PARAGUANA, Venezuela (Reuters) - Venezuelan fire-fighters put out a blaze at the country's biggest oil refinery on Tuesday, paving the way for a restart of the facility and an investigation into the world's deadliest refinery accident in fifteen years.
Energy Minister Rafael Ramirez has said the 645,000-barrel-per-day Amuay facility should restart within two days of the fire being extinguished. A pre-dawn blast on Saturday killed 48 people, wounded dozens and flattened hundreds of homes.
U.S. gasoline futures tumbled on Tuesday after soaring the day before, driven by the resolution of the Amuay blaze and the smaller-than-expected impact on U.S. Gulf Coast refineries from a tropical storm now upgraded to a hurricane.
None of Amuay's processing units were hit by the blaze, though refinery operations were shut down on Saturday for safety reasons. State oil company PDVSA says it has sufficient stocks to meet domestic and international market demand.
One fuel storage tank burned intermittently on Tuesday morning, flaring up twice only minutes after authorities had declared it to be entirely extinguished. By mid-day the blaze was out and did not show signs of returning.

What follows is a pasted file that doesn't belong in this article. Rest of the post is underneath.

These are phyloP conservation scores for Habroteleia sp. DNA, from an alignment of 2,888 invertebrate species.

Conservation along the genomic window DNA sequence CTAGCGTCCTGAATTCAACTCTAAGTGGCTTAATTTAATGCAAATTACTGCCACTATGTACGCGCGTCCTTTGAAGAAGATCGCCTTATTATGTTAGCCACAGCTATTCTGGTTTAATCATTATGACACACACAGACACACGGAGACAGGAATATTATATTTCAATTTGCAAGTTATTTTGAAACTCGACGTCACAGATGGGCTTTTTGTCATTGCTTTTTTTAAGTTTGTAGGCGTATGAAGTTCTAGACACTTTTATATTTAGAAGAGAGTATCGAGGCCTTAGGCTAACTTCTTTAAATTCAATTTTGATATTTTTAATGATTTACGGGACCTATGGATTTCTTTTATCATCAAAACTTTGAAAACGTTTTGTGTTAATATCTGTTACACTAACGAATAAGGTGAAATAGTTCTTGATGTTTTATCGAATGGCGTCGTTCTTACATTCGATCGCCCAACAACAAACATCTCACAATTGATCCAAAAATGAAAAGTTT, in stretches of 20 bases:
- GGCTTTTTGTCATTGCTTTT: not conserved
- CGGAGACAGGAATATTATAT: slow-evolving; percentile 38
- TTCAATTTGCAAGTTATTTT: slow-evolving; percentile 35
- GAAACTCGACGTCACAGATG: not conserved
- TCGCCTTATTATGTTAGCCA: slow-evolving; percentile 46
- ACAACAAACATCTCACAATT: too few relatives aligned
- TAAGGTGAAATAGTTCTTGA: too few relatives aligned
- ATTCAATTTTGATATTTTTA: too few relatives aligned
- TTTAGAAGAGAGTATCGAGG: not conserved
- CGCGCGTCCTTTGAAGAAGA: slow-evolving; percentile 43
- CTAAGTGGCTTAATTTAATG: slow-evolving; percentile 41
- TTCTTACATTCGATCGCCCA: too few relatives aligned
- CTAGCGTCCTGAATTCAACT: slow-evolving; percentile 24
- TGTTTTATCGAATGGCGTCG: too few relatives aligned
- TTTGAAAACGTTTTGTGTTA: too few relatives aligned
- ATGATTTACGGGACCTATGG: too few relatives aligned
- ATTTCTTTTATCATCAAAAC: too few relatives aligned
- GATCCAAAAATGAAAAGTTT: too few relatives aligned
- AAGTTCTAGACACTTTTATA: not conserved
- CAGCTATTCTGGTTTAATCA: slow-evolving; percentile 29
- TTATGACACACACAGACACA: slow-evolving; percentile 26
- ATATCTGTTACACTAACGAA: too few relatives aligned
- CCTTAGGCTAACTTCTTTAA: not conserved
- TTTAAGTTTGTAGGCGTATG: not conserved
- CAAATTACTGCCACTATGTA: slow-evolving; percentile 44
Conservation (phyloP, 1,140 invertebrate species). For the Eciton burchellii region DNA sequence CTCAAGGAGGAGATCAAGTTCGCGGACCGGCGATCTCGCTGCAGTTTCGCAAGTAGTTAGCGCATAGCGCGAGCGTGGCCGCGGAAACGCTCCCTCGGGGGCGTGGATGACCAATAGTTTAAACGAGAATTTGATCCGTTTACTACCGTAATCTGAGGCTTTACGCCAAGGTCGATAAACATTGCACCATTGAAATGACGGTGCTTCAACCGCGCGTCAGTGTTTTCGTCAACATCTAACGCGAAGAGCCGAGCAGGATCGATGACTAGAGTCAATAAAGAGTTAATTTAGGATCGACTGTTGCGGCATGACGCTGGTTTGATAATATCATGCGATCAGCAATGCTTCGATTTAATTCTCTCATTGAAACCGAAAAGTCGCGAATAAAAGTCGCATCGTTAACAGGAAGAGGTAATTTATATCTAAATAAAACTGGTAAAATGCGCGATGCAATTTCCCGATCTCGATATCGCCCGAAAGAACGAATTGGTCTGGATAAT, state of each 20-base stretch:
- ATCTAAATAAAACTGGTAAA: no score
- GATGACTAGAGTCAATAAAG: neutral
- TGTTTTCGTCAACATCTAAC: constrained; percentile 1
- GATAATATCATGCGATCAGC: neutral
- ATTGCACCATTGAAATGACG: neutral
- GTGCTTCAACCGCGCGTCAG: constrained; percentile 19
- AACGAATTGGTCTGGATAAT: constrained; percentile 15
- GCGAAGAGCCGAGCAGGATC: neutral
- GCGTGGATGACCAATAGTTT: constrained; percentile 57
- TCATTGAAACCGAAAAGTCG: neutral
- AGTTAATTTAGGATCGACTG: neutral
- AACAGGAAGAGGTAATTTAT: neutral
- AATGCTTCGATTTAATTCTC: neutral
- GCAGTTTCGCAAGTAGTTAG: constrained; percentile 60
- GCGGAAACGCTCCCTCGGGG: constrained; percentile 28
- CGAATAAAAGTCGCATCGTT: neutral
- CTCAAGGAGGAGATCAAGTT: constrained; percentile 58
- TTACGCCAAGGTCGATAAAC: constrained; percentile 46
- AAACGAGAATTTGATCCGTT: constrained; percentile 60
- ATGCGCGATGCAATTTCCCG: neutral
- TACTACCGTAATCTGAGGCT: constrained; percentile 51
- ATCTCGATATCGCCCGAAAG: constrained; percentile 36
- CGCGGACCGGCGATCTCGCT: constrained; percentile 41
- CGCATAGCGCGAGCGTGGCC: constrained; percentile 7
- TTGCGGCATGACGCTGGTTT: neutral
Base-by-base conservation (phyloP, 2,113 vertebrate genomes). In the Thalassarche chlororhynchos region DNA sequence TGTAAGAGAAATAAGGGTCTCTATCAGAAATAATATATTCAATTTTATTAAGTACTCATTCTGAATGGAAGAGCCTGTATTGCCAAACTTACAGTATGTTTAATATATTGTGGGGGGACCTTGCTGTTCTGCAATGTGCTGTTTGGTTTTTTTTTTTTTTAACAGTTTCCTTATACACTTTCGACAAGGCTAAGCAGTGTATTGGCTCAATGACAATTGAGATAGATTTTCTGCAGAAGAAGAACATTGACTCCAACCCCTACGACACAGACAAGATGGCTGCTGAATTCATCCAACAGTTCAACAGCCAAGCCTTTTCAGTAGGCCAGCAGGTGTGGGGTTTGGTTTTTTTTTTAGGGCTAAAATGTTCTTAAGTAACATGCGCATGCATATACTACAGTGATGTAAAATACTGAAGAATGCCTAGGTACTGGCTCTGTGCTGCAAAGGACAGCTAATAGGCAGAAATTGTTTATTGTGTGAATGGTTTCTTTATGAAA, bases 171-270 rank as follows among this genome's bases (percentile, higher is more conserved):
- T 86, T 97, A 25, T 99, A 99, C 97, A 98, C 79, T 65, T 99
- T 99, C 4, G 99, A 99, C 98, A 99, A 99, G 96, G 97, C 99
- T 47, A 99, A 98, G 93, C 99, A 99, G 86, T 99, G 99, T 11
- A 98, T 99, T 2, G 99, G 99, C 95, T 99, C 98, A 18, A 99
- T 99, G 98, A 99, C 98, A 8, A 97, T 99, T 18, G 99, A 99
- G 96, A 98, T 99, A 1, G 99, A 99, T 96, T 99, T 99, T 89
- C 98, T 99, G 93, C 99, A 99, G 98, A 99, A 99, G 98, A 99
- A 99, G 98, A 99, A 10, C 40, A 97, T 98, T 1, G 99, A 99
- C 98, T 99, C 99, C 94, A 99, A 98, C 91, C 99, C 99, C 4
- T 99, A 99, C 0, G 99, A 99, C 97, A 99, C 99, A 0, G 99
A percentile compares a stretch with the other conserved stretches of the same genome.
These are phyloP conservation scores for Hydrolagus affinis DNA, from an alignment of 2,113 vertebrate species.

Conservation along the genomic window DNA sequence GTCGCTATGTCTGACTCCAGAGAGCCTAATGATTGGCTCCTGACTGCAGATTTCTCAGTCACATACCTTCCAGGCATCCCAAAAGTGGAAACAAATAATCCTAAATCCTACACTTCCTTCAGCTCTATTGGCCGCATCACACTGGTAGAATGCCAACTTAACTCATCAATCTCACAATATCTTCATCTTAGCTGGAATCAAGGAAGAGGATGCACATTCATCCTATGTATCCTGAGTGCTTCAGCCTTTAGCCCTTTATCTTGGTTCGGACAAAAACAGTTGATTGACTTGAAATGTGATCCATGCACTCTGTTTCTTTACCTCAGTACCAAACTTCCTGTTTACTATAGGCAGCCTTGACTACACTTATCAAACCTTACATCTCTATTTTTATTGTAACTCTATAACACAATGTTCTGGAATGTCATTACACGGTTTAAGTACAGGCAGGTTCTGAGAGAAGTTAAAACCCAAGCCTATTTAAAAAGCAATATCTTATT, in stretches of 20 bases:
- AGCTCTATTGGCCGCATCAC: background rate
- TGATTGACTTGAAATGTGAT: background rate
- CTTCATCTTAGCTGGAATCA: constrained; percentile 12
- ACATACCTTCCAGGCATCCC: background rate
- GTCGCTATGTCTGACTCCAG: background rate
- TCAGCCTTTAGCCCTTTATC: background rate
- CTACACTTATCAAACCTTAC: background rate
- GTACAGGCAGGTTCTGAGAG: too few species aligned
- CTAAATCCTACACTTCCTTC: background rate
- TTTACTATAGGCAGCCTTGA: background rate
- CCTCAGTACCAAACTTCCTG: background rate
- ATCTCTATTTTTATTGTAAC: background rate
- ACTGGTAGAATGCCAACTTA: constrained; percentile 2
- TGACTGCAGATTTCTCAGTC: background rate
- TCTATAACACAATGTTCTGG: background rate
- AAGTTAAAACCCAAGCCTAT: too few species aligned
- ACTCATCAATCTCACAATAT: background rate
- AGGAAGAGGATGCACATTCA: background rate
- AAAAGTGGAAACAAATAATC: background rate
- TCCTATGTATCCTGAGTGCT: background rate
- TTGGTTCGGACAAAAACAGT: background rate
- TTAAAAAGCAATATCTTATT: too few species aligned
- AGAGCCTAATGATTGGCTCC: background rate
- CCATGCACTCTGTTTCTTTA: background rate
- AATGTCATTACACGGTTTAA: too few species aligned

It was one of the most deadly oil industry accidents in recent years, nearing the toll of the 1997 fire at India's Visakhapatnam refinery that killed 56 and topping the 2005 blast at BP Plc's Texas City refinery in which 15 people died.
More than 50 people were declared dead or missing last year after a drilling rig sank in the icy seas off eastern Russia.
The charred remains of three fuel tanks stood behind piles of rubble scattered by the blast at Amuay.
"As soon as I got up I left the house and said 'Thank God they managed to put that fire out,'" said Juan Padilla, 76, a former refinery worker who lives in the neighbouring Ali Primera area. "I'm going to sleep easy tonight."
During a visit to the scene on Monday, President Hugo Chavez promised to set up a $23 million (14.5 million pounds) fund to help pay for clean-up operations and replace destroyed homes.
The incident has thrown a spotlight on the shoddy performance of Venezuela's refineries, which for the last decade have suffered frequent accidents and unplanned outages.
PDVSA officials deny allegations by critics that the blast may have been caused by a lack of maintenance. Many of the dead were National Guard troops who were providing security in a compound next to the tanks.
The incident may leave PDVSA reliant on fuel imports even after Amuay is up and running, traders say, because problems at tank farms can often make it difficult for companies to properly blend gasoline with other chemical components.
PDVSA has for years been a recurrent importer of fuel including gasoline due to frequent refinery outages that are usually minor in comparison the Saturday's explosion but still hamper output of oil products.
Writing by Brian Ellsworth; Editing by Lisa Von Ahn, Sofina Mirza-Reid and Andrew Hay